“There are still many places in both fresh and packaged foods where it can be a hidden danger,” Yates told Healthline. “The 6-year-old son of a friend had a reaction to drizzled white chocolate on an otherwise safe dessert. A package with tiny print that said ‘may contain peanuts’ didn’t set off alarm bells until he struggled to breathe and required an EpiPen. There are also now even more unexpected places that families are surprised to find peanuts, including prepackaged cheese and cracker packs. And air travel continues to be highly anxiety-inducing for families.”

Even non-human food can be a threat, said Dr. Joyce Yu, a pediatrician at Columbia University Medical Center in New York. One never knows what a child can get into.

“Nut mixes, mole sauce, pastes, or sauces that need some thickening, chocolates, snacks,” Yu said. “I had a peanut-allergic kid who once ate his dog’s food, which happened to have some peanut ingredient.”

Palforzia treatment comes in three phases.

The first is an initial dose escalation the first day under the guidance of a medical professional.

The up-dosing phase is next. It involves taking daily doses at home while carefully increasing the dose every two weeks under the supervision of a certified allergist in a healthcare setting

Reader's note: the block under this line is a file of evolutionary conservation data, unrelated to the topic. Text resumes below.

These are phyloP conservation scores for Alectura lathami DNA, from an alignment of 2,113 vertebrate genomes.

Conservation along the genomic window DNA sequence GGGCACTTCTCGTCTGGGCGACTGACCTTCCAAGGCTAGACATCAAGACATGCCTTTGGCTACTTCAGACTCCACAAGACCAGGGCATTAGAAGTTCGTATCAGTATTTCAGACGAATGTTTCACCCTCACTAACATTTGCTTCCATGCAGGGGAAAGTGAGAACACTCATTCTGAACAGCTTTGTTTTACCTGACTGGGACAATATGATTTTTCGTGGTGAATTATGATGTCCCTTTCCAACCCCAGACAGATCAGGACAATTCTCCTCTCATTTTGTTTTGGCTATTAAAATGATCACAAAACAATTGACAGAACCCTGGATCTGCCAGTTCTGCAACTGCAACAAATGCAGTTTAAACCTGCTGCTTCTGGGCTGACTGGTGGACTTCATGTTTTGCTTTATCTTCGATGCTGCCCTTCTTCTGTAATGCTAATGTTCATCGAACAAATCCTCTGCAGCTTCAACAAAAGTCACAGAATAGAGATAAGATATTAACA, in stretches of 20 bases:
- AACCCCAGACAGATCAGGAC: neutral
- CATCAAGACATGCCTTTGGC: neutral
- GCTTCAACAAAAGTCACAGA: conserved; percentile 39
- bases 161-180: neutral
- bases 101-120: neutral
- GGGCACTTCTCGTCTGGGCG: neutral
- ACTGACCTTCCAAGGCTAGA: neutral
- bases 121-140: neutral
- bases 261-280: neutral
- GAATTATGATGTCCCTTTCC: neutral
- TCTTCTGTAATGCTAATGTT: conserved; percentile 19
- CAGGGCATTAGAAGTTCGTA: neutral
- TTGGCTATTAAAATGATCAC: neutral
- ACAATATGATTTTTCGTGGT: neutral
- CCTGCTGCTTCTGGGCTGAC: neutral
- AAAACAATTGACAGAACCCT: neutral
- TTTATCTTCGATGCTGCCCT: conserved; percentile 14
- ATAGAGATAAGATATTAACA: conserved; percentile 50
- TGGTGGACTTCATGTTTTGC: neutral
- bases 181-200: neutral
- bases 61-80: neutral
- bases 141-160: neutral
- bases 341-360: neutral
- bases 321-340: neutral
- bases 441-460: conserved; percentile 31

If successful, that leads to the maintenance phase, which can be done at home.

Palforzia’s effectiveness was supported by a randomized, double-blind, placebo-controlled study done in the United States, Canada, and Europe in approximately 500 people with peanut allergies.

The drug’s safety was tested in two studies with approximately 700 people. The most common side effects were abdominal pain, vomiting, nausea, tingling in the mouth, cough, runny nose, throat irritation and tightness, hives, wheezing, and shortness of breath and anaphylaxis.

The drug will only be available through a risk evaluation and mitigation strategy requiring a certain level of education for users and providers.

“This isn’t something you can get from any doctor. Maybe not even all allergists will be set up to do this,” said Meadows.

He added the drug won’t be cheap, at least until insurance company rebates and other price variations become available.

Yu stressed that Palforzia is simply another tool for people fighting peanut allergies.

“As the company and allergists are trying to convey ad nauseum, this treatment is not an excuse to be less vigilant,” she said. “Peanut-allergic families still have to do everything that they were doing before. It’s just that if there is an accident, hopefully it won’t be as severe.”